Much thanks goes to William McGurn of the Wall Street Journal for pointing out that this fatalistic study is flawed. As it turns out, the author of the study, Janet Elise Rosenbaum, reached these results by comparing teens who take a virginity pledge with a very small subset of other teens: those who are just as religious and conservative as the pledge-takers. It appears that this is another in a long line of studies published by trusted sources that takes aim at Christian virtues by reporting the results of less-than-honest research.

The Bible’s position on premarital sex is clear. In 1 Corinthians 6:18, Paul writes, “Flee from sexual immorality.” The word that he uses, also translated “fornication,” is rendered from the Greek porneia, which refers to every form of sexual intercourse outside of marriage. This definition includes homosexuality, adultery, and premarital sex. Using the same word in another passage, Paul listed sexual immorality among sins committed by the unrighteous who will not inherit the kingdom of God (1 Cor. 6:9-11; cf. Gal. 5:19-21).

The Bible teaches that a sexual relationship is something that is good and important in a marriage relationship (Prov. 5:15-20; 1 Cor. 7:5; Heb. 13:4). Sex in itself is not evil, but sex is prohibited outside of the marriage relationship. One of the reasons God has made this prohibition is because a sexual relationship is a big responsibility. Teenagers are not ready for this kind of intimacy, let alone the burdens of childrearing. Children deserve better, and God’s word promotes the best environment for them: a home with a father and a mother.

The truth is that when teenagers are brought up under biblical standards, they are less likely to engage in risky sexual behavior, pregnancies are less frequent, and many do wait until marriage before having sex. Sure, many Christian teens make mistakes, but even many of these come back to the Lord and renew their commitment to purity afterwards. God’s word has the answer to problems like teen pregnancy. The world may not be sharing it, and that is disappointing, but the saddest fact is that the church is not sharing it, and that is a shame.

No Resolutions

Monday, December 29th, 2008

While I was in Chattanooga over the holidays, I opened up the local newspaper and found an article about a new church in the area.  The pastor was talking about his slogan for the New Year: “Make ‘no resolutions’ your only resolution!”  This unique approach to faith, he hopes, will draw in seekers who are weary of trying to achieve spiritual results on their own and are ready to turn their lives over to God.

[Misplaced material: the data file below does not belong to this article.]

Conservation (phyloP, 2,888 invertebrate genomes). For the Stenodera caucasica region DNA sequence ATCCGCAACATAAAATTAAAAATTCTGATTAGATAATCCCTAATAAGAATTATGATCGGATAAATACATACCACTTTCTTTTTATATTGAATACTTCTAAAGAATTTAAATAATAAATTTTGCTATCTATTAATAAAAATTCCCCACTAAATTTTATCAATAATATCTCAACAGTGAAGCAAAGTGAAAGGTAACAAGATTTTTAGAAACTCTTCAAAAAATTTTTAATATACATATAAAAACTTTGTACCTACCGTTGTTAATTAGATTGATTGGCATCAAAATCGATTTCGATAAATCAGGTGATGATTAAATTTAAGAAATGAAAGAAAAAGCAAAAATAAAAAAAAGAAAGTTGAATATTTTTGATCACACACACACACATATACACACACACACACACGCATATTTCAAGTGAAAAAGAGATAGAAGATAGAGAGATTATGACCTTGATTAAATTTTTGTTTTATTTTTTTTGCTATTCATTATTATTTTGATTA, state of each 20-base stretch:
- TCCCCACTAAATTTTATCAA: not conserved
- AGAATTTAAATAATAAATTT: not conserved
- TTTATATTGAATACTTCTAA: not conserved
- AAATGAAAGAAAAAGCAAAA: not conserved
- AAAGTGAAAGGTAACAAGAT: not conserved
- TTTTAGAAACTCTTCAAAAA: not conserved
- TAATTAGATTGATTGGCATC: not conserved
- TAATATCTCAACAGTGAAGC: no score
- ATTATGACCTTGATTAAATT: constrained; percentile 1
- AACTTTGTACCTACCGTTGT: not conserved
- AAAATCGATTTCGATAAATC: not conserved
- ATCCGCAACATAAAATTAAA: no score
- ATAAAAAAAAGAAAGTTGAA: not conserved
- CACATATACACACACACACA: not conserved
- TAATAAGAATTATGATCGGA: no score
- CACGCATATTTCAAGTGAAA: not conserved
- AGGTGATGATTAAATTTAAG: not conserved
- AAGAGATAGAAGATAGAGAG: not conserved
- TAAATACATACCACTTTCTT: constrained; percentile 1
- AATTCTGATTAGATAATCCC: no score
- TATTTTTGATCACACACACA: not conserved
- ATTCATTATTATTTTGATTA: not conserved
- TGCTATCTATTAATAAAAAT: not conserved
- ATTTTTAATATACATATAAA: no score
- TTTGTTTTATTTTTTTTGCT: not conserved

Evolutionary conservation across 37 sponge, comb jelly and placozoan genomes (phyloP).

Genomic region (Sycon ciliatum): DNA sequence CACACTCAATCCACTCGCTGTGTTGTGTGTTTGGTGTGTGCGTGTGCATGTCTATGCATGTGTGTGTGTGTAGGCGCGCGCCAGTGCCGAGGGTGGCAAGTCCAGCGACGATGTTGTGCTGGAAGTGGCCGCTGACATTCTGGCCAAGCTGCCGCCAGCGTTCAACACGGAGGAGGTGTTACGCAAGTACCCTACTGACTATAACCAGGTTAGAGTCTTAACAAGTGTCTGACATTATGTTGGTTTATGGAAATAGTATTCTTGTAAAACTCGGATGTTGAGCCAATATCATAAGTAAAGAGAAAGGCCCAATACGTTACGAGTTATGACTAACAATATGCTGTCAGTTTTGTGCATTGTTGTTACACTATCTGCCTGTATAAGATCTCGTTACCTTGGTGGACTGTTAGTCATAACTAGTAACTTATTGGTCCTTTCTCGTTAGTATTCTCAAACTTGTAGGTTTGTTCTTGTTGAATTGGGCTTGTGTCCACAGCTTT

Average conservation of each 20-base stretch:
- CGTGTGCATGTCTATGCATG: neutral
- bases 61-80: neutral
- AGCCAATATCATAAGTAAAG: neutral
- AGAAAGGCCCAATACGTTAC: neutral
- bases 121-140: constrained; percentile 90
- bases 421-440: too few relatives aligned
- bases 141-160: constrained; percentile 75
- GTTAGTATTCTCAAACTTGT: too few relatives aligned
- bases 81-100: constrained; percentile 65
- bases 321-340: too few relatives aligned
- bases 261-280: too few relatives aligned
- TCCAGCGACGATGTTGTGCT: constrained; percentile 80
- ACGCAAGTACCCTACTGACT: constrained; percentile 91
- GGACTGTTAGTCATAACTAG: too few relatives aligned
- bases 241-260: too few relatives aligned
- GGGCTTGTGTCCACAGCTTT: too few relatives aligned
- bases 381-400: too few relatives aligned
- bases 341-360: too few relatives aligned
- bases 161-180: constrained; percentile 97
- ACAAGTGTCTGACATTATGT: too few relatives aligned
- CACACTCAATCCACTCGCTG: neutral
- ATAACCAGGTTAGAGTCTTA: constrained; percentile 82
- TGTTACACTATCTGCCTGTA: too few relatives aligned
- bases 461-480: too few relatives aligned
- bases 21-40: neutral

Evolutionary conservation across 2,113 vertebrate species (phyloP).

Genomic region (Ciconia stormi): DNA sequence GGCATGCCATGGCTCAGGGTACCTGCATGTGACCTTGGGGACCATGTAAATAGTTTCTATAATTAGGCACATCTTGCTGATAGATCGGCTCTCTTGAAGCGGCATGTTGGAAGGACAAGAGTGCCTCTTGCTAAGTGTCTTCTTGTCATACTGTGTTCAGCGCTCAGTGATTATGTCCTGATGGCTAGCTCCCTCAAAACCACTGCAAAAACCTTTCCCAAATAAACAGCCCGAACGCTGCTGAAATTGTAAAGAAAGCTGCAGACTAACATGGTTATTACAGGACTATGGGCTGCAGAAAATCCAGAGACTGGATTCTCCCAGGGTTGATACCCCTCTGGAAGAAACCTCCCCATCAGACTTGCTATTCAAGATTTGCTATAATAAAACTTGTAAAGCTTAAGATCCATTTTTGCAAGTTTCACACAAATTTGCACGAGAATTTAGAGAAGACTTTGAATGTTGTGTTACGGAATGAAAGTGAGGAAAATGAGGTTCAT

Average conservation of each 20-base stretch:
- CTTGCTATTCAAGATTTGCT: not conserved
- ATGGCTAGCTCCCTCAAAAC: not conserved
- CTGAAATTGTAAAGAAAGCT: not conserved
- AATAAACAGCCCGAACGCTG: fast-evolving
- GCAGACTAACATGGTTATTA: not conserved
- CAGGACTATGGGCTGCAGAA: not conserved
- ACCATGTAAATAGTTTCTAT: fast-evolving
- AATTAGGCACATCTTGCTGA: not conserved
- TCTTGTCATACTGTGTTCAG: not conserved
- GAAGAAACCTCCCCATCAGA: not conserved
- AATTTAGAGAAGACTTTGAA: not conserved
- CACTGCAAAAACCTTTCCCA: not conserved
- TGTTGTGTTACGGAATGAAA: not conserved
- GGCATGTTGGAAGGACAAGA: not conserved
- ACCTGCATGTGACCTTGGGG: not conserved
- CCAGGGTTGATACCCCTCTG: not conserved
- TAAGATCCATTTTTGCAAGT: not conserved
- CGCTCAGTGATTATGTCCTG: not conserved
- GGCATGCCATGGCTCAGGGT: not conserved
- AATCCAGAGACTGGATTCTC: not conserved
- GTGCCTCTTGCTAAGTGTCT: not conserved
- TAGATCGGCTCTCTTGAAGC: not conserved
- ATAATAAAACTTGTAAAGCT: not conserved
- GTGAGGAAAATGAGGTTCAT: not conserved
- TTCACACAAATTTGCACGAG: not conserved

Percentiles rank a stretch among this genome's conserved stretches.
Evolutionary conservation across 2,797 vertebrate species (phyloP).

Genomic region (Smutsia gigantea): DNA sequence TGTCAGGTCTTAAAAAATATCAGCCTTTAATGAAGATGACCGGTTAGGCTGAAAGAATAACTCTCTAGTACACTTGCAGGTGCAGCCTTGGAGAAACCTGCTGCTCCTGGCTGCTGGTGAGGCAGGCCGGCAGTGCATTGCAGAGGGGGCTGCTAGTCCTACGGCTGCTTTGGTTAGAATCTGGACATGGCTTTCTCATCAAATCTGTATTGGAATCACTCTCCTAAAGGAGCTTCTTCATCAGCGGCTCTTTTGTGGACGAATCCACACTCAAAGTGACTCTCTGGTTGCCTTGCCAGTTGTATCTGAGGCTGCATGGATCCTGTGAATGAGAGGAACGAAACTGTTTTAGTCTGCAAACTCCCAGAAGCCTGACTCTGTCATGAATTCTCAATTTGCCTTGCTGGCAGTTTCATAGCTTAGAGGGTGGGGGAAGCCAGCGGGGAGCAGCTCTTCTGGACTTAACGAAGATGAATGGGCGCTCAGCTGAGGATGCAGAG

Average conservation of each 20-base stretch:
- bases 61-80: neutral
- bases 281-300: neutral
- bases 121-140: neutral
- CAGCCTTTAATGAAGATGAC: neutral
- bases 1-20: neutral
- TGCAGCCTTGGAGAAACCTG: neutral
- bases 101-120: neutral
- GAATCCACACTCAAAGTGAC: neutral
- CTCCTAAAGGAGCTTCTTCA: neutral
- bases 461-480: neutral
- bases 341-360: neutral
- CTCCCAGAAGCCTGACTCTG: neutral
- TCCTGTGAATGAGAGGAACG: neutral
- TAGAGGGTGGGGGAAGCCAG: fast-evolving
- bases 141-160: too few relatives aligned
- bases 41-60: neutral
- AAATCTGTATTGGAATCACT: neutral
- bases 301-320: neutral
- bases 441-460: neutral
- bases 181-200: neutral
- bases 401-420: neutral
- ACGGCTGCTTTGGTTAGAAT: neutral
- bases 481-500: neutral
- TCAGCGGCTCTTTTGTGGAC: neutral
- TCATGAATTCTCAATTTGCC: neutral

The concept of doing nothing in the name of God is not new.  Years ago we started hearing “Let go and let God!” from church leaders promoting passivity.  Making no resolutions for the New Year is just a different version of an old idea.

These non-ambitions are rooted in the Reformation’s knee-jerk reaction to Catholicism’s works-based salvation.  What started with salvation by faith alone has become living by faith alone.

The results of not making goals and not pushing toward the ideals God has established for humankind are disastrous.  Nothing in the Bible suggests that we ought to throw our hands in the air and give up so that God can take over and do all the heavy lifting for us.  In fact, a close consideration of the Scriptures actually encourages goal-setting.

The most common word for sin in the New Testament is hamartano, a word that literally refers to missing the mark or falling short of a goal.  This connotation was still with the word in New Testament times, as Romans 3:23 demonstrates: “For all have sinned and fall short of the glory of God.”  Failure to stop sinning and pursue God’s goals results in certain condemnation, as the writer of Hebrews explains: “For if we go on sinning deliberately after receiving the knowledge of the truth, there no longer remains a sacrifice for sins.”

John the Baptist preached, “Bear fruits in keeping with repentance” (Lk. 3:8).  He saw repentance as an internal changing of the mind that produced right actions.  This is illustrated by Zacchaeus, who set his goal before Jesus, saying, “Behold, Lord, the half of my goods I give to the poor.  And if I have defrauded anyone of anything, I restore it fourfold” (Lk. 19:8).  Jesus did not correct him but rather gave him a commendation.

Paul, that great church builder who established more congregations than any other servant of Christ, frequently stressed making resolutions to follow Christ in his preaching.  Consider the following cluster of illustrations he used in a letter to the Corinthians:

Do you not know that in a race all the runners compete, but only one receives the prize?  So run that you may obtain it.  Every athlete exercises self-control in all things.  They do it to receive a perishable wreath, but we an imperishable.  So I do not run aimlessly; I do not box as one beating the air.  But I discipline my body and keep it under control, lest after preaching to others I myself should be disqualified (1 Cor. 9:24-27).